NanoVision 2020 “Sense of materials”: Abstract for the NanoVision program
If the Medicine of the future is Bioelectronic, how does the pill of the future look like? –
and what does it take to make it?
1Bioelectronics Section, Department of Microelectronics, Faculty of Electrical Engineering, Mathematics and
Computer Science, Delft University of Technology, Mekelweg 4, 2628 CD, Delft, The Netherlands
2Technologies for Bioelectronics Group, Department of System Integration and Interconnection Technologies,
Fraunhofer Institute for Reliability and Microintegration IZM, Gustav-Meyer-Allee 25, 13355, Berlin, Germany
E-mail: email@example.com; firstname.lastname@example.org
In a world where medicine is becoming more personalised the promise of Bioelectronic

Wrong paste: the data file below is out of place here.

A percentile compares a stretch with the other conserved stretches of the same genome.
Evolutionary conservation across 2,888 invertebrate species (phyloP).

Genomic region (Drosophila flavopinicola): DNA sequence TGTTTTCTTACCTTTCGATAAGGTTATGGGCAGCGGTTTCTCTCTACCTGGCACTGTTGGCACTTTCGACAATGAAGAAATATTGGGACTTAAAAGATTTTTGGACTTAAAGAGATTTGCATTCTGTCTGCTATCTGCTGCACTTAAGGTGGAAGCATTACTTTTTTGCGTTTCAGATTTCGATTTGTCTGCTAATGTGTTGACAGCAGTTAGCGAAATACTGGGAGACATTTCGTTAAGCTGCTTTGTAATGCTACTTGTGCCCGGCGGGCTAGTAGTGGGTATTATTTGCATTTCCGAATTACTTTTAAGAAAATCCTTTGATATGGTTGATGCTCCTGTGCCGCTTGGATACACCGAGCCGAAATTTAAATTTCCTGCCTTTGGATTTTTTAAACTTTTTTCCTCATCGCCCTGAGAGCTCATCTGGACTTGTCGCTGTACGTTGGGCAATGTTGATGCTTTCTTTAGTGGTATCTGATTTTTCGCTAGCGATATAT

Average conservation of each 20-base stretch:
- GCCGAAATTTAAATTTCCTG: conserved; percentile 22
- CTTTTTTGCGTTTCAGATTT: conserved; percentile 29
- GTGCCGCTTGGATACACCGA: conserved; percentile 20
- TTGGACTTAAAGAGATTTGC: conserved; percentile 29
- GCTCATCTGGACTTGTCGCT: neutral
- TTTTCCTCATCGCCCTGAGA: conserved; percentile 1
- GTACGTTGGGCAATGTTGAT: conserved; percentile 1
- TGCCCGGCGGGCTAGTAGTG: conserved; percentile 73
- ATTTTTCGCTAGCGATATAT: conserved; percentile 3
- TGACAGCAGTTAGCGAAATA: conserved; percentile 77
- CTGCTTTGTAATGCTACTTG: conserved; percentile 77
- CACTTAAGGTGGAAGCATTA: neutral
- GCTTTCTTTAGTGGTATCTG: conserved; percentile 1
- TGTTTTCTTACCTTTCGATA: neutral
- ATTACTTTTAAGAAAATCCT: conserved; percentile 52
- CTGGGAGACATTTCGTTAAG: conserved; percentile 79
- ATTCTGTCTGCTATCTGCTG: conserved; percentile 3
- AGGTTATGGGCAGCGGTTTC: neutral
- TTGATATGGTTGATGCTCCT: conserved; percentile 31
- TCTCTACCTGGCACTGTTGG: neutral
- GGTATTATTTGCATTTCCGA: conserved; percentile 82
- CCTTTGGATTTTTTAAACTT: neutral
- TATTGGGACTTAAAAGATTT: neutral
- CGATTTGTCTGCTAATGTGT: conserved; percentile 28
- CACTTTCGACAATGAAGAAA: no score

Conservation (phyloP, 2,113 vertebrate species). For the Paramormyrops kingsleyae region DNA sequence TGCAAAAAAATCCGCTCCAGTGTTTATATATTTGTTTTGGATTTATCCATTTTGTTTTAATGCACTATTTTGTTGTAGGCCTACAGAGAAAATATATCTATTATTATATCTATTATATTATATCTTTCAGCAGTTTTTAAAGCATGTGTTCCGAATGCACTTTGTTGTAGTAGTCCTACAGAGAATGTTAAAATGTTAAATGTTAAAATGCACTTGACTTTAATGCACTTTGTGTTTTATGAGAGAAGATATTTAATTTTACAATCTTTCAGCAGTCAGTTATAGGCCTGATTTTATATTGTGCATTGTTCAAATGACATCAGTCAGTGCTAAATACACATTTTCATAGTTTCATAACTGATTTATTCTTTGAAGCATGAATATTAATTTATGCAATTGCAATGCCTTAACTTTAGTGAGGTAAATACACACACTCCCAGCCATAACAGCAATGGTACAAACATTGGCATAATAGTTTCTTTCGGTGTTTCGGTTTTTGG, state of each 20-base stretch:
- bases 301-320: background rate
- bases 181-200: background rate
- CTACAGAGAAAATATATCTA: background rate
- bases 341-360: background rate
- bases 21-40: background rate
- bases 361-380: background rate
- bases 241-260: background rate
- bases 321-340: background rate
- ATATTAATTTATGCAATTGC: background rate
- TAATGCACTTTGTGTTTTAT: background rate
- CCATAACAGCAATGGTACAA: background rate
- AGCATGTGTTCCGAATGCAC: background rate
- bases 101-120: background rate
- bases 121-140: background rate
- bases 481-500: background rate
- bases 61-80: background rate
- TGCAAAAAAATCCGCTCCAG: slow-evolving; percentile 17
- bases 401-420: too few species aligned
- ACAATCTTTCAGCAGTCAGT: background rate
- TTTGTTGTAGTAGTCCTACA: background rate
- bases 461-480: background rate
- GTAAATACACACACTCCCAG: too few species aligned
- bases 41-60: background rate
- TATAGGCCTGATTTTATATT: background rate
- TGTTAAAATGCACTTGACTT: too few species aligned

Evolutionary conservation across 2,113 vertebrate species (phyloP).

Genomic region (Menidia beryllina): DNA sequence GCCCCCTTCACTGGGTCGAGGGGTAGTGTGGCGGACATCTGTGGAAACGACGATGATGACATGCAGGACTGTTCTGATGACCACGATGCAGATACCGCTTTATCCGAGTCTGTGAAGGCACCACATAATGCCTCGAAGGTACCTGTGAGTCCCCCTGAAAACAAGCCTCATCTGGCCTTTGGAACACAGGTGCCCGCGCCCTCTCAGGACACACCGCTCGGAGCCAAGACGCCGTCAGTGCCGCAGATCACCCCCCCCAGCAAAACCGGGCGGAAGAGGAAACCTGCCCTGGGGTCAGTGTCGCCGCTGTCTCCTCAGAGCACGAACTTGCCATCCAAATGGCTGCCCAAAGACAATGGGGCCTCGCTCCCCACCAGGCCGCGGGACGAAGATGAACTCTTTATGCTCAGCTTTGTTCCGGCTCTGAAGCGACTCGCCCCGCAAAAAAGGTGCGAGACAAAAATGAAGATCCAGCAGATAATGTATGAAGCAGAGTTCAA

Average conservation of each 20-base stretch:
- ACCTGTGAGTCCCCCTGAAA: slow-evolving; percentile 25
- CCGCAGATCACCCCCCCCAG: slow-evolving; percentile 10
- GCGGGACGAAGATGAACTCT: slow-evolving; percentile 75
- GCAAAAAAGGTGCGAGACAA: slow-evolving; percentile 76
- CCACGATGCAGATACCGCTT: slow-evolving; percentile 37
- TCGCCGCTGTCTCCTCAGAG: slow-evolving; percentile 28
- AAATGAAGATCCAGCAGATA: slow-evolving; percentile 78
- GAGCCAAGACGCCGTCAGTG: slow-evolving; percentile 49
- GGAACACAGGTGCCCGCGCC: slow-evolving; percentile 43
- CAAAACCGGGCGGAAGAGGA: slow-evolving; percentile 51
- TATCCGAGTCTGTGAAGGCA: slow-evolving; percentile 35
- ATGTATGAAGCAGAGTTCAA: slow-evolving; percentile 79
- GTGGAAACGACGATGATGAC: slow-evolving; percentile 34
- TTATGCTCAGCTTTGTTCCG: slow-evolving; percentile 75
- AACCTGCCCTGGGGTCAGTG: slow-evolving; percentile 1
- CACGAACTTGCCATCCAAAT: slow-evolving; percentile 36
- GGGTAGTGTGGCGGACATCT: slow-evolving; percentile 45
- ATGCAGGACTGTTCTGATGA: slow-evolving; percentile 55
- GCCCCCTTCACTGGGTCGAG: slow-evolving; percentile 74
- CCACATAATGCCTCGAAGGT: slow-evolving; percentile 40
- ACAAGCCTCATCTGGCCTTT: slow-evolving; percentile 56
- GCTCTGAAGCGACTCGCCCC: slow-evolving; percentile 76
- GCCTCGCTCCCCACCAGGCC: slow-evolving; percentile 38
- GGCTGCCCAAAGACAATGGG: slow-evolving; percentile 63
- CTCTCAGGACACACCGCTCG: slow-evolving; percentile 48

Medicine is that tiny implants will deliver energy in the form of electrical impulses, replacing
pharmaceuticals, their conventional chemical counterparts. But how can we develop such
tiny smart and autonomous implants that (need to) seamlessly interact with the tissue and
live in the body for decades ? How can we protect all the components in such an implant
while still maintaining the small form factor and essential flexibility? How can we design
electronics such that they remain better protected in such a harsh environment ? How
can we ensure autonomy under the above restrictions ? Eventually, how can we make our
medicine more precise, i.e. increase the specificity at which we interact with the tissue [4,
5]? And if we achieve all these, how will the pill of the future look like?
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